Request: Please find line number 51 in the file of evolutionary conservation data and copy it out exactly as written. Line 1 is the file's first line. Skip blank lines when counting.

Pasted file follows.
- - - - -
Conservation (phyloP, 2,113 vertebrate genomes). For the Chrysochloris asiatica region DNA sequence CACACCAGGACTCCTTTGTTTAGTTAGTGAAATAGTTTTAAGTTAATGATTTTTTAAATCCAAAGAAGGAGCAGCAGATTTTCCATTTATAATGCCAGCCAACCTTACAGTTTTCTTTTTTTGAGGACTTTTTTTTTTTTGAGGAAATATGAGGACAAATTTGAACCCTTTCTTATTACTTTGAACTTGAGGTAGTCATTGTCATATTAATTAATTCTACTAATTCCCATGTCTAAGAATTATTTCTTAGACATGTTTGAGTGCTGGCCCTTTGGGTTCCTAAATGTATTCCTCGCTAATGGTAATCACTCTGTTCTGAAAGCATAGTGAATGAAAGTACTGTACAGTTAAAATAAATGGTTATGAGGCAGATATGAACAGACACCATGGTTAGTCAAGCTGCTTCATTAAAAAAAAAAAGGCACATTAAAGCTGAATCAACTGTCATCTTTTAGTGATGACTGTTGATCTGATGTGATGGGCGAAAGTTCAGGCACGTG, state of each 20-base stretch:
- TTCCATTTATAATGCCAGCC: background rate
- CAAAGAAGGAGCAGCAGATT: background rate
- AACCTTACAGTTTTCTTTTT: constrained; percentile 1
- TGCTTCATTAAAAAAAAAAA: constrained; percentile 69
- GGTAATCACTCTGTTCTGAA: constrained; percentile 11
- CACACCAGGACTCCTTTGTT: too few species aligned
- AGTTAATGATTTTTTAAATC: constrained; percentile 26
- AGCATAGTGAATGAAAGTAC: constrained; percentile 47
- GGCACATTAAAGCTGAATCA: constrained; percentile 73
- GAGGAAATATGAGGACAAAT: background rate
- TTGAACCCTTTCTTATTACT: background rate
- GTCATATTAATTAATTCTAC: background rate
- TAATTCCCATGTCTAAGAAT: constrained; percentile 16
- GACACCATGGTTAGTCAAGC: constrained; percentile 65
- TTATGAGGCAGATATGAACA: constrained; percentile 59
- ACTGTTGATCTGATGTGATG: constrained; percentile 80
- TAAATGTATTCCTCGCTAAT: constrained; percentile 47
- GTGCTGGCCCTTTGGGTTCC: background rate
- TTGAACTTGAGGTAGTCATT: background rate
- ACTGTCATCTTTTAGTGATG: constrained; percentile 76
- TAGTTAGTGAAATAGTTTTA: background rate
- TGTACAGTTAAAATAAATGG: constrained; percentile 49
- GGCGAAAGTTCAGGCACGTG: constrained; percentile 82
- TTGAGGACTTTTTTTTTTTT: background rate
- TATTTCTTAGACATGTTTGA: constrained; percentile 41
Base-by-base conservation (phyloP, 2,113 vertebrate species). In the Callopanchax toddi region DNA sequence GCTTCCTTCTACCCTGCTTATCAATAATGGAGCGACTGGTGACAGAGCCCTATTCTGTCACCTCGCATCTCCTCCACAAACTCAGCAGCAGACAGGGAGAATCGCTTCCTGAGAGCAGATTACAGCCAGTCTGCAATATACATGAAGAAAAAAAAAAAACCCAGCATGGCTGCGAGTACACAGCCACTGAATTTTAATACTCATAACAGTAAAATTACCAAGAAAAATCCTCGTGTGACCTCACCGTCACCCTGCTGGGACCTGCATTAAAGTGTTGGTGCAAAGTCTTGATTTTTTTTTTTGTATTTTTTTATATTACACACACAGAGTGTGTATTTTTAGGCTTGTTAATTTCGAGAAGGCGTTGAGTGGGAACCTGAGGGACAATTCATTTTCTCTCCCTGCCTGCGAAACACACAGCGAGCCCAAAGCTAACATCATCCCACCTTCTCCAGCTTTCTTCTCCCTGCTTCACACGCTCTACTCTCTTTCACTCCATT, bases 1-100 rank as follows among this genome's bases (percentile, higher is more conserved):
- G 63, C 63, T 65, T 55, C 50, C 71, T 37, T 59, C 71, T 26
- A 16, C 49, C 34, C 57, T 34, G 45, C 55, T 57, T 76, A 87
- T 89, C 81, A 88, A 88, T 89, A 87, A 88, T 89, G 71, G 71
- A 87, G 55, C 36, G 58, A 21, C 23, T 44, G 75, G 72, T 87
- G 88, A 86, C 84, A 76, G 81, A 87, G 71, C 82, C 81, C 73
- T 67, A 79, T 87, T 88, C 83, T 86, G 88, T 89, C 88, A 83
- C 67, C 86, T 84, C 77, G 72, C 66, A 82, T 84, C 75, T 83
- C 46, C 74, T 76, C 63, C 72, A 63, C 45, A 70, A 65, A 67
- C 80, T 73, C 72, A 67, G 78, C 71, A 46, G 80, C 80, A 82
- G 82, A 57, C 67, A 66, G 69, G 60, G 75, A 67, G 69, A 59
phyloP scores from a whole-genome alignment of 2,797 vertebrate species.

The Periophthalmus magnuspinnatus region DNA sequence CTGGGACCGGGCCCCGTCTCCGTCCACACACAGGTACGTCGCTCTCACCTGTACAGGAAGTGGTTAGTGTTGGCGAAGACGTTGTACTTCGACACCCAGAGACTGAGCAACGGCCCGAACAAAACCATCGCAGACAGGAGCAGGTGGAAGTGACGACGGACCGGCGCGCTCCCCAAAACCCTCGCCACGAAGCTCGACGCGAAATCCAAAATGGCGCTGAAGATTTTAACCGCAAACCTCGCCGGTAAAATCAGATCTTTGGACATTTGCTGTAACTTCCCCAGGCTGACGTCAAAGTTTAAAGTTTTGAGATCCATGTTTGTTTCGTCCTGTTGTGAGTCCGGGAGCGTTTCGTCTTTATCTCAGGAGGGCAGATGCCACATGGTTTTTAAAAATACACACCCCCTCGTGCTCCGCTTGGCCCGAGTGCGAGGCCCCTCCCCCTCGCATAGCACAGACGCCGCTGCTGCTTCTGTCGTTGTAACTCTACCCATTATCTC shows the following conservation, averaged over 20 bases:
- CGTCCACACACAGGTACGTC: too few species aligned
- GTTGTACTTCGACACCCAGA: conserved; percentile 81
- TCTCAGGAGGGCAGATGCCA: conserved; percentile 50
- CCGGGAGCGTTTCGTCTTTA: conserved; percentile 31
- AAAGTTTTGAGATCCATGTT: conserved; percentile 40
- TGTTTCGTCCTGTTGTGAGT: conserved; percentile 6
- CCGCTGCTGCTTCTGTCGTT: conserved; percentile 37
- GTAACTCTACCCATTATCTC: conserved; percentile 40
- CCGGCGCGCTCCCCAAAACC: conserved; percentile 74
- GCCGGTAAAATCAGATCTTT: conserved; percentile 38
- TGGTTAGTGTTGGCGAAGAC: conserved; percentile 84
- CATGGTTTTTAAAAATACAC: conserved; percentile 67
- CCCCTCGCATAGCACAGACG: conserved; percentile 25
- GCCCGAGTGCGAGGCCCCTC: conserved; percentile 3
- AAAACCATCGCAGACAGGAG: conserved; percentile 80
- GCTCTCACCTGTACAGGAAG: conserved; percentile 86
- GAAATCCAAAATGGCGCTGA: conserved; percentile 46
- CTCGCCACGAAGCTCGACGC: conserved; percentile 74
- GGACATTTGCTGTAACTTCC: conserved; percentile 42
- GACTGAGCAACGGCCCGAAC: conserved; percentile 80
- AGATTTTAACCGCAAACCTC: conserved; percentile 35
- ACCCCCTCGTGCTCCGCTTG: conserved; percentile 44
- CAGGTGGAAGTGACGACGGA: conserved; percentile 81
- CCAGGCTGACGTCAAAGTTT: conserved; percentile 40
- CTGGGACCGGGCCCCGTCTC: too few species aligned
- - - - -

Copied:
- CATGGTTTTTAAAAATACAC: conserved; percentile 67